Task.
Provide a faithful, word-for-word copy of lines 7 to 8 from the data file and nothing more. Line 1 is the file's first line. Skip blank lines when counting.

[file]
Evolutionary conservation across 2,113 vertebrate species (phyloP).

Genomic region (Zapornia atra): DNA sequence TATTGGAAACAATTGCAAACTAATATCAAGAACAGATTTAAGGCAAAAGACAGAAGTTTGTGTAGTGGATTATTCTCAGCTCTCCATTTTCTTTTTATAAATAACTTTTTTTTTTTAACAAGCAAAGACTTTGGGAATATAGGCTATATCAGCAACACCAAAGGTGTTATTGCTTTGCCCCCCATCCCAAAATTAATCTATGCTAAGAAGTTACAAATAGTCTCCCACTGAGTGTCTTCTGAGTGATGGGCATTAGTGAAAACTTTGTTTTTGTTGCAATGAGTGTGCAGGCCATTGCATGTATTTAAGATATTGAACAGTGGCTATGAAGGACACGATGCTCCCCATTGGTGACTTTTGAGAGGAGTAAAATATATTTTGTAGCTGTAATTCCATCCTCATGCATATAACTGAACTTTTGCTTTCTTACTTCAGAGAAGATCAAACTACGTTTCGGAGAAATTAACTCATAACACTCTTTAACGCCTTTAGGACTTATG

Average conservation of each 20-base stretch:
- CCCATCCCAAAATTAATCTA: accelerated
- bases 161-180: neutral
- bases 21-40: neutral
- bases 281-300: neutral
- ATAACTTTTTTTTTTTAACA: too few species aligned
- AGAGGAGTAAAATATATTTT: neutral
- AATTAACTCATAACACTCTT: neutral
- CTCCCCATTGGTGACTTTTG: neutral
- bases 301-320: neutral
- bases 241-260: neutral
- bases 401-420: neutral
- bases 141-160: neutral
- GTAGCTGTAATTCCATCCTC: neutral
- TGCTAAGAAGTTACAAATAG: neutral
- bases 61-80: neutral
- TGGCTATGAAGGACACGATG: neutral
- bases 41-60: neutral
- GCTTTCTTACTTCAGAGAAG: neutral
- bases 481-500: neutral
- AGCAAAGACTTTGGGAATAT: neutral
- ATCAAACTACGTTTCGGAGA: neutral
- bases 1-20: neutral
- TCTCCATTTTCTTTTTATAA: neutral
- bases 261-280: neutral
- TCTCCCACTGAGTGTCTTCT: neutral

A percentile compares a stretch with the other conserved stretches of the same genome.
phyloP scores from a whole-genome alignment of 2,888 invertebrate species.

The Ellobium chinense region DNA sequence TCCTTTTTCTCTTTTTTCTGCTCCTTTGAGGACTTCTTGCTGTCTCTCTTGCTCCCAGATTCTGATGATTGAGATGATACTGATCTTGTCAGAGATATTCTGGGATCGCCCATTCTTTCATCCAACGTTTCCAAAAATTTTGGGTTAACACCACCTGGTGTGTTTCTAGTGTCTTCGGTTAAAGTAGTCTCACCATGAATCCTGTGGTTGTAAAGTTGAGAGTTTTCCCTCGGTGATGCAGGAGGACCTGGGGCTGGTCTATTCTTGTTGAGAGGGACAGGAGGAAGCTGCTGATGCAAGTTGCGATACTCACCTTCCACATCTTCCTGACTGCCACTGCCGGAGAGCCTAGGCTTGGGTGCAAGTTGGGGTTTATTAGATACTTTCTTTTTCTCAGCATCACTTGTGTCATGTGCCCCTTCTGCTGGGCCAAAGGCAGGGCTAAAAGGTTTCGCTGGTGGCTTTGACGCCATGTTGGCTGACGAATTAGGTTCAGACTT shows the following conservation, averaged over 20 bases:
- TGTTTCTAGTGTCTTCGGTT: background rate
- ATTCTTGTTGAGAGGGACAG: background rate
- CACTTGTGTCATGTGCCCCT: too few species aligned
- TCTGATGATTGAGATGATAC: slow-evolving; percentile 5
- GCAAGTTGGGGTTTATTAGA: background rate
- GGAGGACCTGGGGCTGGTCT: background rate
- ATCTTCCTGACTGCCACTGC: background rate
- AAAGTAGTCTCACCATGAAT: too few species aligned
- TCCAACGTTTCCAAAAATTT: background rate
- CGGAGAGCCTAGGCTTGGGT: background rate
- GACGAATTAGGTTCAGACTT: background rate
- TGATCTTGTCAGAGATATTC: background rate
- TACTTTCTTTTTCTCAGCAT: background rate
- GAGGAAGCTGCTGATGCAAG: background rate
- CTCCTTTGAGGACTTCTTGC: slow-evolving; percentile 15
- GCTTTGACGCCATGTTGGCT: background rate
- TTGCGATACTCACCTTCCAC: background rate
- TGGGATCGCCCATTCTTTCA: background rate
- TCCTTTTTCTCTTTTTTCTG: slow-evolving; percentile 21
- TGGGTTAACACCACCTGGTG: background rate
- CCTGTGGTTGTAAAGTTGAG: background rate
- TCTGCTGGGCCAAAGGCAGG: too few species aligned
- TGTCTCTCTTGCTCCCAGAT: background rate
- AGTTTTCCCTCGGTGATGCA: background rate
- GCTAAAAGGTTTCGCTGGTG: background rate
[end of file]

- bases 281-300: neutral
- ATAACTTTTTTTTTTTAACA: too few species aligned